North Koreans are struggling due to food shortage and collapse in livelihood.

The United Nations’ independent investigator in North Korea has found out that the Asian country has never been isolated so much from the international community than it is today as drastic steps to prevent Covid-19 were taken . He also notes this is having “a dramatic impact on the human rights of the people inside the country”, reported AP.

North Koreans are facing food shortages and have collapsed in their livelihoods with the most helpless being children and elderly people at risk of starvation, Tomás Ojea Quintana told the General Assembly’s human rights committee. Additional to this also highlighted the extent of hunger in the political prison camps.

For the uninitiated, the Democratic People’s Republic of Korea — the North’s official name — has been seen closing its borders to prevent the pandemic. Other severe steps taken by the government to avert the spread of the viral disease in the nation involves a policy of shooting individuals who attempt to enter or leave the country, Quintana said.

The UN investigator further notes that the closing of the borders would have “a devastating impact” on the people’s right to health as DPRK’s health infrastructure suffers from insufficient investment and a scarcity of supplies caused by underlying human rights issues, according to the AP report.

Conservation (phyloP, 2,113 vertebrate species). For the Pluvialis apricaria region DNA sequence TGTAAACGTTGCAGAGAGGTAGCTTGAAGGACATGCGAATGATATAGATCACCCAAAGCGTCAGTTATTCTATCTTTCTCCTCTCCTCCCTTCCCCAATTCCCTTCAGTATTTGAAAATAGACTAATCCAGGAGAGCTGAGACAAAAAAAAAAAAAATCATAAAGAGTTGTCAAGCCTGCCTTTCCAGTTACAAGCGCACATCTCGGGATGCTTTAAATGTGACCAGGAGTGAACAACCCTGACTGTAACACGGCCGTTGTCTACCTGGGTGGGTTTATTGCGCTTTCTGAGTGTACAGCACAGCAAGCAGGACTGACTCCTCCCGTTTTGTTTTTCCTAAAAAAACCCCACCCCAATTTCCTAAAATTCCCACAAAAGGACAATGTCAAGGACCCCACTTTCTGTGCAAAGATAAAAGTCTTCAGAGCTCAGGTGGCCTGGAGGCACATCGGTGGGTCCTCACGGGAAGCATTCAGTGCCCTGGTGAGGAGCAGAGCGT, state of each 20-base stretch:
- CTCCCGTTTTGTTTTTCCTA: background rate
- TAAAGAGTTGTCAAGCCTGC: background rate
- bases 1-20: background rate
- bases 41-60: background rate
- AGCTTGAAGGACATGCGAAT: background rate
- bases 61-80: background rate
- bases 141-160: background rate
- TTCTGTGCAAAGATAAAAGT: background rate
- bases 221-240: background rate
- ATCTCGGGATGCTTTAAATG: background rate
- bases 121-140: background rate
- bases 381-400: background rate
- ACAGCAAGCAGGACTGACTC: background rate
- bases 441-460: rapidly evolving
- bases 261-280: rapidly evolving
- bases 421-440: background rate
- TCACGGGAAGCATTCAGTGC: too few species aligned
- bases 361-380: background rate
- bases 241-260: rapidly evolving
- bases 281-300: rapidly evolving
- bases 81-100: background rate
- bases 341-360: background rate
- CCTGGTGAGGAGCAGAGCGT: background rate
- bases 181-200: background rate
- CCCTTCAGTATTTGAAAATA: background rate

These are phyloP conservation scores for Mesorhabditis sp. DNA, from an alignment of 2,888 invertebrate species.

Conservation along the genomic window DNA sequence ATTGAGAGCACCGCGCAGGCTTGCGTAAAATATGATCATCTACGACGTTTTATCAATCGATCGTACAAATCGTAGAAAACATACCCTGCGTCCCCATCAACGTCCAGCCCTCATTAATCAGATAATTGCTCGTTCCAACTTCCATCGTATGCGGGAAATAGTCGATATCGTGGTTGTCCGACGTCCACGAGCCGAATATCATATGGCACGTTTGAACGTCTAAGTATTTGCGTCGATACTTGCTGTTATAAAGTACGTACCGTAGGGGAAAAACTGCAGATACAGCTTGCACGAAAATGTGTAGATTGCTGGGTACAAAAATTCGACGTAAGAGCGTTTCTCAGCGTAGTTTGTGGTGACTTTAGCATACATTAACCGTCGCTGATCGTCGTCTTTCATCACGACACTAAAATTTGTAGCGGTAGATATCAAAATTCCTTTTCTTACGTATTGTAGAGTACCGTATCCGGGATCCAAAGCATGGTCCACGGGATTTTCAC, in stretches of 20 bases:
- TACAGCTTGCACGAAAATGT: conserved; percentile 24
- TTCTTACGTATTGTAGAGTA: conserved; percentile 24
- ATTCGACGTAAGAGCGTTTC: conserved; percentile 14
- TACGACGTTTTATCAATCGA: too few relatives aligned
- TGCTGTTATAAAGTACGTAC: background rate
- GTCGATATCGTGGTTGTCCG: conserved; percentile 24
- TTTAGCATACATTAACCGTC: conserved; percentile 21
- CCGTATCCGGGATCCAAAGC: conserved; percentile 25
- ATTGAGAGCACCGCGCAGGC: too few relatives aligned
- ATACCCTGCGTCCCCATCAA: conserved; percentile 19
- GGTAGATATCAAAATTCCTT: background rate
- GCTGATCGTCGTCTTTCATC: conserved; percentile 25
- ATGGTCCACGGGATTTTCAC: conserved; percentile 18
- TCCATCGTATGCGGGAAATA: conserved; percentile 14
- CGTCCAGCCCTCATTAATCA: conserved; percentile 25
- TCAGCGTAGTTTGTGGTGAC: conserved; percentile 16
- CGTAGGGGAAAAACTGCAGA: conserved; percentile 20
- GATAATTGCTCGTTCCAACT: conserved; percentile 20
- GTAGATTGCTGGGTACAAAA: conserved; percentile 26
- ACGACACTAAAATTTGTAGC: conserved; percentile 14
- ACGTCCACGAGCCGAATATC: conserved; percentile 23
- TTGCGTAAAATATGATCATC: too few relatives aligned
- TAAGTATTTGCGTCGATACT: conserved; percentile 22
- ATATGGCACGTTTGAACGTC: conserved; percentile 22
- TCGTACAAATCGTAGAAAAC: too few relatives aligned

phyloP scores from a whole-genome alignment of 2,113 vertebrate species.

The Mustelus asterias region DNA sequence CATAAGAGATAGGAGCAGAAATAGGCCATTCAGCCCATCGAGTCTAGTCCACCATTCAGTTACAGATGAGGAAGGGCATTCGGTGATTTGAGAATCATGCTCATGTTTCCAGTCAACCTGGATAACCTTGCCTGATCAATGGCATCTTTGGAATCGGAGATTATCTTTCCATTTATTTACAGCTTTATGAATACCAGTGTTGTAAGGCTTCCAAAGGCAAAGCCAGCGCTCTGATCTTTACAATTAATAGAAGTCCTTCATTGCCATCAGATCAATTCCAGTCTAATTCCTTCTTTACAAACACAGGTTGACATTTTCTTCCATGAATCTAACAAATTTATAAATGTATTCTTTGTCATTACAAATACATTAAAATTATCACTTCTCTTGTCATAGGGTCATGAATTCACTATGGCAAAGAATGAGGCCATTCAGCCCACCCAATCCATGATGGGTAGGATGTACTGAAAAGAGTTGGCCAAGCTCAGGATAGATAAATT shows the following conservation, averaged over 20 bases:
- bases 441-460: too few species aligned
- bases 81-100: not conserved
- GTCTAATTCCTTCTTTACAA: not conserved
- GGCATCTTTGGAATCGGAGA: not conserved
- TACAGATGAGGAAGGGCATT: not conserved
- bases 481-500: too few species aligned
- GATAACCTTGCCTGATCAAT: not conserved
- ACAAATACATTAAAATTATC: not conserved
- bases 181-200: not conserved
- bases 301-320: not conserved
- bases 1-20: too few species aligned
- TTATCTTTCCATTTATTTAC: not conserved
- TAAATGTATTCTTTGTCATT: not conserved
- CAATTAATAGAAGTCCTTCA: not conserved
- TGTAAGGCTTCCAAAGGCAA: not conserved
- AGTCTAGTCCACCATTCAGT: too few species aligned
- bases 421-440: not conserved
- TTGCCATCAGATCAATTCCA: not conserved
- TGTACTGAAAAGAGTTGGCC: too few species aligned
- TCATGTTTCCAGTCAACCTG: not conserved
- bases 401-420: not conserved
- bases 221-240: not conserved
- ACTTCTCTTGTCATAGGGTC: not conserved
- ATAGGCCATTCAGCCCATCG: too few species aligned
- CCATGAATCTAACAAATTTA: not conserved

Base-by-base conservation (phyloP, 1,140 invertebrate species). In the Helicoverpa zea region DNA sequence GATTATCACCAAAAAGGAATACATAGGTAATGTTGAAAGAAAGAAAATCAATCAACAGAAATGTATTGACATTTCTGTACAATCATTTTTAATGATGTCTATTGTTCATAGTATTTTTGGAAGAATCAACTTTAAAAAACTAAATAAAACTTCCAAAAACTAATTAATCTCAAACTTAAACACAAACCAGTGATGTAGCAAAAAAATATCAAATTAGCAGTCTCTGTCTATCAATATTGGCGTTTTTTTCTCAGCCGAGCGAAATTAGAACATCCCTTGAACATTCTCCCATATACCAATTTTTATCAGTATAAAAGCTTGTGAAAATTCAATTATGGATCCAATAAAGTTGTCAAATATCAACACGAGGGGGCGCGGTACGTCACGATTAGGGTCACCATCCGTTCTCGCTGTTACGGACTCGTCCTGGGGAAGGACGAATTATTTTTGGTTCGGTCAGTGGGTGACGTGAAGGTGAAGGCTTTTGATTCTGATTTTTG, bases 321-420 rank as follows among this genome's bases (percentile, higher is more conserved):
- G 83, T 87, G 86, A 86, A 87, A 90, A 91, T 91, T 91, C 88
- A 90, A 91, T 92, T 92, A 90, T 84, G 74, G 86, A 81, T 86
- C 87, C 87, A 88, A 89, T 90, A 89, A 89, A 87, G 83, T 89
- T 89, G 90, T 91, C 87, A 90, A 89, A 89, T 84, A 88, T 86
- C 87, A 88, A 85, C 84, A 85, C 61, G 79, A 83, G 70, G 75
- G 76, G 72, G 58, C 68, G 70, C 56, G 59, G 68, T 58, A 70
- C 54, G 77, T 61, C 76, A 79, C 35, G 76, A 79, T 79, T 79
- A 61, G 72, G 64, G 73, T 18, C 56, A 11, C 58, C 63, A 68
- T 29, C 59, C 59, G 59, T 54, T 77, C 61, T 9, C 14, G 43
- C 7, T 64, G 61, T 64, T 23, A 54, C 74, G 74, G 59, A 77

In his concluding report to the General Assembly after six whole years as the UN special investigator on human rights in the DPRK, Ojea Quintana stated “increased restrictions on freedom of movement and the shutting of national borders has choked market activity that has become essential for people’s access to basic necessities, including food.”

Although North Korean supreme leader Kim Jong Un has recognized the “grim” food situation and is putting in efforts to prevent starvation in the country, closing of borders has put the lifesaving humanitarian act of the United Nations and other international actors on halt. The UN investigator said that currently there are no United Nations international staff in the country and diplomats continue to leave.

The UN investigator, in his report to the General Assembly, has recommended that in consideration of the global pandemic, the Security Council committee that monitors sanctions against the DPRK over its nuclear program “should re-evaluate the sanctions regime under these circumstances, and when necessary ease those sanctions.” Whereas humanitarian aid to the DPRK is exempt from sanctions, Ojea Quintana said sanctions have had unintentional consequences on common man.

As an example, he said, UN sanctions against the export of textiles and seafood — industries where women are the main workers — have resulted in women losing their jobs ,who are family bread-winners.

In his report, Ojea Quintana also recognised the paradox of deteriorating social and economic rights in the DPRK while the government carries on with testing missiles, “probably diverting resources that should be allocated in those areas.”

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